You should call 999 if you’re struggling to breathe or have sudden shortness of breath, and:1

Your chest feels tight or heavy

You have a pain that spreads to your arms, back, neck and jaw

You feel or are being sick

You need to be seen urgently.

Understanding your treatment plan: what, why and how?

What is my treatment plan?

Your treatment plan (or regimen) is a course of medication and management to help treat your COPD.

By following your treatment plan, you’ll be able to reduce the symptoms of COPD, reduce how often and how severe your COPD flare-ups are, and improve your ability to exercise and your everyday health.9


Your treatment plan might include:2

  • Stopping smoking: this is one of the most important things you can do
  • Inhalers and medicines: these can help to make symptoms and breathing easier
  • Pulmonary rehabilitation: this is a specialised programme of exercise and education
  • Oxygen therapy: this delivers oxygen through tubes into your nose or through a mask
  • Non-invasive ventilation: this uses a mask to cover your nose or face to make breathing easier
  • Surgery or a lung transplant: this might be an option for a very small number of people

You and your medical team will decide together which medications you should use. This will depend on a range of factors, including how severe your COPD is, how it affects your everyday life, and any side effects you may have had from previous medications.3

Why should I follow my treatment plan?

It's important to take any prescribed medicine, including inhalers, as directed by your medical team, as this can help prevent bad flare-ups.9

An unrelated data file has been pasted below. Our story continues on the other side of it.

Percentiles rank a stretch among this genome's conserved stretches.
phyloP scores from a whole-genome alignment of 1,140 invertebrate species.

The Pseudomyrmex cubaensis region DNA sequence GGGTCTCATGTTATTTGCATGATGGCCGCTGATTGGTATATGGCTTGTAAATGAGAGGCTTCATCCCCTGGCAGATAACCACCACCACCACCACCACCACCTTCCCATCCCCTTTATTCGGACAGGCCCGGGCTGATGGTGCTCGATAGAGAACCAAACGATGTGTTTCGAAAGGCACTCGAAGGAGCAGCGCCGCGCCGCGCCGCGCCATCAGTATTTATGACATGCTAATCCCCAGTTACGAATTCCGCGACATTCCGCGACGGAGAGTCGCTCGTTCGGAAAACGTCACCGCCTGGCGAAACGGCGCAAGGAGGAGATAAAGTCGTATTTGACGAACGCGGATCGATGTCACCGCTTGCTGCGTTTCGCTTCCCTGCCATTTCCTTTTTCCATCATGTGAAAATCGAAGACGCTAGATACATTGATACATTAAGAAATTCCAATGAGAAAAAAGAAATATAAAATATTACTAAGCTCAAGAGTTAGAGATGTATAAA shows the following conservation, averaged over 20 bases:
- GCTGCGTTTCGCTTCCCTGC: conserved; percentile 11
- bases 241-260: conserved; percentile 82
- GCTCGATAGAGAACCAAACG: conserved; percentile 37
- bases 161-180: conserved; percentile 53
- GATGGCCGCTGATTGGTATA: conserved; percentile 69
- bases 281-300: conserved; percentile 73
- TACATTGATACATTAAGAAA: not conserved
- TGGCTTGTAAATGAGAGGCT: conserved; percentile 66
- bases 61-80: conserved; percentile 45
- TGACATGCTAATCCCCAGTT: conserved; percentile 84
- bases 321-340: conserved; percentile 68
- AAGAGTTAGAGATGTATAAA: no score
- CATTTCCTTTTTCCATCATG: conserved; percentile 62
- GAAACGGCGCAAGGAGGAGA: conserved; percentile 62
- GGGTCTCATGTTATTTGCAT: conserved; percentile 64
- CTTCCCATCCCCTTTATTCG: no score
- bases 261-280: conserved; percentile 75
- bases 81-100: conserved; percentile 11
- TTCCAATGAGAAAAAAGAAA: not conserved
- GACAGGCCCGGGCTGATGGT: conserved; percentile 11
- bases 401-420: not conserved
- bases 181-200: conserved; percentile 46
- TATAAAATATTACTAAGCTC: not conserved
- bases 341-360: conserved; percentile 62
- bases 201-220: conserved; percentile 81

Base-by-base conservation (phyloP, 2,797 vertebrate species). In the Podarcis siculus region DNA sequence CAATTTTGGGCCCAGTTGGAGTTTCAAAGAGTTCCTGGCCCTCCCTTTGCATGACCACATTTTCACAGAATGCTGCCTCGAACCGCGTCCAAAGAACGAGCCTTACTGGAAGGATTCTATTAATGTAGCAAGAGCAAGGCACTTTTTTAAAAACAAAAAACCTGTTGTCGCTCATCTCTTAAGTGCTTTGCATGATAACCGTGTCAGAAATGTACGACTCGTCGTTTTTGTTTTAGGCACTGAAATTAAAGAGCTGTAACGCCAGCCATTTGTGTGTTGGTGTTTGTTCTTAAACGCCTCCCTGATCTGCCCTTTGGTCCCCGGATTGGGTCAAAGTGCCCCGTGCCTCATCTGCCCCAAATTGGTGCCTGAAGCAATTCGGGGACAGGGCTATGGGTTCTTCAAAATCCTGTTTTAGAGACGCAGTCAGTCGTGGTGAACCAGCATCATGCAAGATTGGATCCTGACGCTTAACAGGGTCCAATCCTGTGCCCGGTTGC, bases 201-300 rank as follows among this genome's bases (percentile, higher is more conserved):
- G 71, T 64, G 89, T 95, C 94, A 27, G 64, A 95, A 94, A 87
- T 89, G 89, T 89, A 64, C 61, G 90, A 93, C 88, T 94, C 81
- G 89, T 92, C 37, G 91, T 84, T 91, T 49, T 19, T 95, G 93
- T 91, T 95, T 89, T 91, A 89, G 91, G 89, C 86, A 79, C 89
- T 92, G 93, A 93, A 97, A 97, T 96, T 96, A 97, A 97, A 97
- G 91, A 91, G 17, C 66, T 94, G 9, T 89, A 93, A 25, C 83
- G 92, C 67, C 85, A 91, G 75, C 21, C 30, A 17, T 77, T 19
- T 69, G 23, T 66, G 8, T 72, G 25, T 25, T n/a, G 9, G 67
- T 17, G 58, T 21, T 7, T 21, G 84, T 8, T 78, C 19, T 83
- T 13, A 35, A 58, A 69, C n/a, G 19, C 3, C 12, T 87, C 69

Although it might seem scary to begin with, by managing your condition by yourself (with support from others) you’ll start to feel more in control of your COPD, as you will learn more about your condition, your symptoms, your medicines and how to cope with flare-ups. It will also make your day-to-day life easier and could reduce the risk of needing to go into hospital.10


How should I manage my treatment plan?

It’s a good idea to make sure you know the names of all your medicines, how much to take and how to take them, and share this information with anyone who might be helping you with your daily activities, such as a partner or a carer.

You can find more details on how to manage your symptoms and your medicines by using the Asthma + Lung UK COPD Self-management plan booklet, available here. This includes a handy tracker for you to note down which medicines you are taking, why you are taking them and when you take them, along with any other useful information.11

Please don’t stop taking medications unless you’re told to and remember to get repeat prescriptions in good time. Talk to your medical team if you experience any side effects from your medicines.11

What if I don’t know what to do?

If you are ever not sure about anything to do with your COPD or your treatments, you can always talk to one of your medical team, no matter how small the questions. You might find it useful to make a note of your questions before you speak to someone, using your handy  discussion list.

Want to discuss this topic in your next appointment?


  1. Asthma + Lung UK. Managing COPD flare-ups. Available at:
  2. NHS. Treatment. Available at:
  3. Asthma + Lung UK. Medications for COPD. Available at:
  4. Jardim, JR, Nascimento, OA. The Importance of Inhaler Adherence to Prevent COPD Exacerbations. Med Sci (Basel). 2019;
  5. Vestbo, J, Anderson, JA, Calverley, PM,  Celli, B,  Ferguson, GT,  Jenkins, C,  Knobil, K,  Willits, LR,  Yates, JC, Jones, PW. Adherence to inhaled therapy, mortality and hospital admission in COPD. Thorax. 2009;64:939-943.
  6. Asthma + Lung UK. What is home oxygen therapy? Available at:
  7. Asthma + Lung UK. Will I benefit from home oxygen therapy? Available at:
  8. Asthma + Lung UK. How is home oxygen delivered? Available at:
  9. NHS. Living with COPD. Available at:
  10. Asthma + Lung UK. What can you do to manage your COPD? Available at:
  11. Asthma + Lung UK. COPD Management Plan Available at: